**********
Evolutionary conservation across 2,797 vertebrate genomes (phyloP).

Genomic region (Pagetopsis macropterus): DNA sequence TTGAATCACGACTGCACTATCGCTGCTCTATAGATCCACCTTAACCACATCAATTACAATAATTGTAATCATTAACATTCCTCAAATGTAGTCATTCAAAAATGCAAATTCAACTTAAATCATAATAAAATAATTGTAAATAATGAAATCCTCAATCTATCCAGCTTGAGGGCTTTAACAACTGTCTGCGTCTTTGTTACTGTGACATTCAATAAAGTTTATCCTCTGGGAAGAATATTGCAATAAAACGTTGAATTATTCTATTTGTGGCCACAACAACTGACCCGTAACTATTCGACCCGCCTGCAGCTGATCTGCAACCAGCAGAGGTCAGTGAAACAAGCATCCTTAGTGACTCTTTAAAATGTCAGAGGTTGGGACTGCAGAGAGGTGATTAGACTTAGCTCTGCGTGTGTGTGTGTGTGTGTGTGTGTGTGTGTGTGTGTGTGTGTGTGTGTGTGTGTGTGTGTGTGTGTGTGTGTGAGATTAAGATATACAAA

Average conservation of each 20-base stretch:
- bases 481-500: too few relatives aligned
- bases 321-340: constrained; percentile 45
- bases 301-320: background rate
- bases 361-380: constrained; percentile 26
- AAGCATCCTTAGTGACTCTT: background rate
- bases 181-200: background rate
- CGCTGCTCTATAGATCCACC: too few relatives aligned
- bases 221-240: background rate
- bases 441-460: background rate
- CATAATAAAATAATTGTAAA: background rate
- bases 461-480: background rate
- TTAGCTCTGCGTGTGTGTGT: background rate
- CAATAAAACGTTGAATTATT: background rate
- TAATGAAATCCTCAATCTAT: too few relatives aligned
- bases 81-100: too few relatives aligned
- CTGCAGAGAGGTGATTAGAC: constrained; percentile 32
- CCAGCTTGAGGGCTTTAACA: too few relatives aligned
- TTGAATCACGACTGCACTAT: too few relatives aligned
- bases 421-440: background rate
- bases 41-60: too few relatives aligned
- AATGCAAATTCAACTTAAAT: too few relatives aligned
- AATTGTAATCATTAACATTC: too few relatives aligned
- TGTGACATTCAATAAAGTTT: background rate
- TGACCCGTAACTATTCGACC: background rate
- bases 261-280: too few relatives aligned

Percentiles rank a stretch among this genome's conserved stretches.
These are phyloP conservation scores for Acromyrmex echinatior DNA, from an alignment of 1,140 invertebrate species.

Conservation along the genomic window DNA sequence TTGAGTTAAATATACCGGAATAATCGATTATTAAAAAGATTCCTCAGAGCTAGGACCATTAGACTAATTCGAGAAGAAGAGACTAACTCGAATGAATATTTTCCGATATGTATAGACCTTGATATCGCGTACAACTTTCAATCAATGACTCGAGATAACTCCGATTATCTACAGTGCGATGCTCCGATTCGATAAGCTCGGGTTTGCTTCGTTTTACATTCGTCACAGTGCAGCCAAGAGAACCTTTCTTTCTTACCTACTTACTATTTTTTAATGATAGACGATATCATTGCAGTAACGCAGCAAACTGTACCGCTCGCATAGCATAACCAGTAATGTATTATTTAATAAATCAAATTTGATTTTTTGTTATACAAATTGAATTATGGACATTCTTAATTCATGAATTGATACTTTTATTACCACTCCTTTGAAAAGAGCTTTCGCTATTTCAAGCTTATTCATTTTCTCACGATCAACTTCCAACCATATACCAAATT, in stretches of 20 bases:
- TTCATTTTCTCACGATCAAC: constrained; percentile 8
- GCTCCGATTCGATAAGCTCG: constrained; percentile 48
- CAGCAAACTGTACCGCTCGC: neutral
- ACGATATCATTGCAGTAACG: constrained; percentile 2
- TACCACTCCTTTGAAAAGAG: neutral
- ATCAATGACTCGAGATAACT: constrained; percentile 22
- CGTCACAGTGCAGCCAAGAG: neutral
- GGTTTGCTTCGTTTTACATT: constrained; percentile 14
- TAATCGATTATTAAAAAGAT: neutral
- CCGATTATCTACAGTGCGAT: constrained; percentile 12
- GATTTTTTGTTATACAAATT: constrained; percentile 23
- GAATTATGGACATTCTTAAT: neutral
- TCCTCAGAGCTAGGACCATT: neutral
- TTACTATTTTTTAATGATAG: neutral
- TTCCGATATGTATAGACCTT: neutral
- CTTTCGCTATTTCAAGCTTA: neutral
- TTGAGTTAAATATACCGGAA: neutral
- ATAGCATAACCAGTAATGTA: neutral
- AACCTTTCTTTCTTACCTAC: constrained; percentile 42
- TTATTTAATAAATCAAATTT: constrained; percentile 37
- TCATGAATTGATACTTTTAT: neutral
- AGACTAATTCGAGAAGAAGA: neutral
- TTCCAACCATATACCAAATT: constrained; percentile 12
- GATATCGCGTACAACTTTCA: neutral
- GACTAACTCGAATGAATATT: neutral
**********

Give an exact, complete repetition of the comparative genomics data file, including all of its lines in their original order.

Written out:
Evolutionary conservation across 2,797 vertebrate genomes (phyloP).

Genomic region (Pagetopsis macropterus): DNA sequence TTGAATCACGACTGCACTATCGCTGCTCTATAGATCCACCTTAACCACATCAATTACAATAATTGTAATCATTAACATTCCTCAAATGTAGTCATTCAAAAATGCAAATTCAACTTAAATCATAATAAAATAATTGTAAATAATGAAATCCTCAATCTATCCAGCTTGAGGGCTTTAACAACTGTCTGCGTCTTTGTTACTGTGACATTCAATAAAGTTTATCCTCTGGGAAGAATATTGCAATAAAACGTTGAATTATTCTATTTGTGGCCACAACAACTGACCCGTAACTATTCGACCCGCCTGCAGCTGATCTGCAACCAGCAGAGGTCAGTGAAACAAGCATCCTTAGTGACTCTTTAAAATGTCAGAGGTTGGGACTGCAGAGAGGTGATTAGACTTAGCTCTGCGTGTGTGTGTGTGTGTGTGTGTGTGTGTGTGTGTGTGTGTGTGTGTGTGTGTGTGTGTGTGTGTGTGTGTGTGAGATTAAGATATACAAA

Average conservation of each 20-base stretch:
- bases 481-500: too few relatives aligned
- bases 321-340: constrained; percentile 45
- bases 301-320: background rate
- bases 361-380: constrained; percentile 26
- AAGCATCCTTAGTGACTCTT: background rate
- bases 181-200: background rate
- CGCTGCTCTATAGATCCACC: too few relatives aligned
- bases 221-240: background rate
- bases 441-460: background rate
- CATAATAAAATAATTGTAAA: background rate
- bases 461-480: background rate
- TTAGCTCTGCGTGTGTGTGT: background rate
- CAATAAAACGTTGAATTATT: background rate
- TAATGAAATCCTCAATCTAT: too few relatives aligned
- bases 81-100: too few relatives aligned
- CTGCAGAGAGGTGATTAGAC: constrained; percentile 32
- CCAGCTTGAGGGCTTTAACA: too few relatives aligned
- TTGAATCACGACTGCACTAT: too few relatives aligned
- bases 421-440: background rate
- bases 41-60: too few relatives aligned
- AATGCAAATTCAACTTAAAT: too few relatives aligned
- AATTGTAATCATTAACATTC: too few relatives aligned
- TGTGACATTCAATAAAGTTT: background rate
- TGACCCGTAACTATTCGACC: background rate
- bases 261-280: too few relatives aligned

Percentiles rank a stretch among this genome's conserved stretches.
These are phyloP conservation scores for Acromyrmex echinatior DNA, from an alignment of 1,140 invertebrate species.

Conservation along the genomic window DNA sequence TTGAGTTAAATATACCGGAATAATCGATTATTAAAAAGATTCCTCAGAGCTAGGACCATTAGACTAATTCGAGAAGAAGAGACTAACTCGAATGAATATTTTCCGATATGTATAGACCTTGATATCGCGTACAACTTTCAATCAATGACTCGAGATAACTCCGATTATCTACAGTGCGATGCTCCGATTCGATAAGCTCGGGTTTGCTTCGTTTTACATTCGTCACAGTGCAGCCAAGAGAACCTTTCTTTCTTACCTACTTACTATTTTTTAATGATAGACGATATCATTGCAGTAACGCAGCAAACTGTACCGCTCGCATAGCATAACCAGTAATGTATTATTTAATAAATCAAATTTGATTTTTTGTTATACAAATTGAATTATGGACATTCTTAATTCATGAATTGATACTTTTATTACCACTCCTTTGAAAAGAGCTTTCGCTATTTCAAGCTTATTCATTTTCTCACGATCAACTTCCAACCATATACCAAATT, in stretches of 20 bases:
- TTCATTTTCTCACGATCAAC: constrained; percentile 8
- GCTCCGATTCGATAAGCTCG: constrained; percentile 48
- CAGCAAACTGTACCGCTCGC: neutral
- ACGATATCATTGCAGTAACG: constrained; percentile 2
- TACCACTCCTTTGAAAAGAG: neutral
- ATCAATGACTCGAGATAACT: constrained; percentile 22
- CGTCACAGTGCAGCCAAGAG: neutral
- GGTTTGCTTCGTTTTACATT: constrained; percentile 14
- TAATCGATTATTAAAAAGAT: neutral
- CCGATTATCTACAGTGCGAT: constrained; percentile 12
- GATTTTTTGTTATACAAATT: constrained; percentile 23
- GAATTATGGACATTCTTAAT: neutral
- TCCTCAGAGCTAGGACCATT: neutral
- TTACTATTTTTTAATGATAG: neutral
- TTCCGATATGTATAGACCTT: neutral
- CTTTCGCTATTTCAAGCTTA: neutral
- TTGAGTTAAATATACCGGAA: neutral
- ATAGCATAACCAGTAATGTA: neutral
- AACCTTTCTTTCTTACCTAC: constrained; percentile 42
- TTATTTAATAAATCAAATTT: constrained; percentile 37
- TCATGAATTGATACTTTTAT: neutral
- AGACTAATTCGAGAAGAAGA: neutral
- TTCCAACCATATACCAAATT: constrained; percentile 12
- GATATCGCGTACAACTTTCA: neutral
- GACTAACTCGAATGAATATT: neutral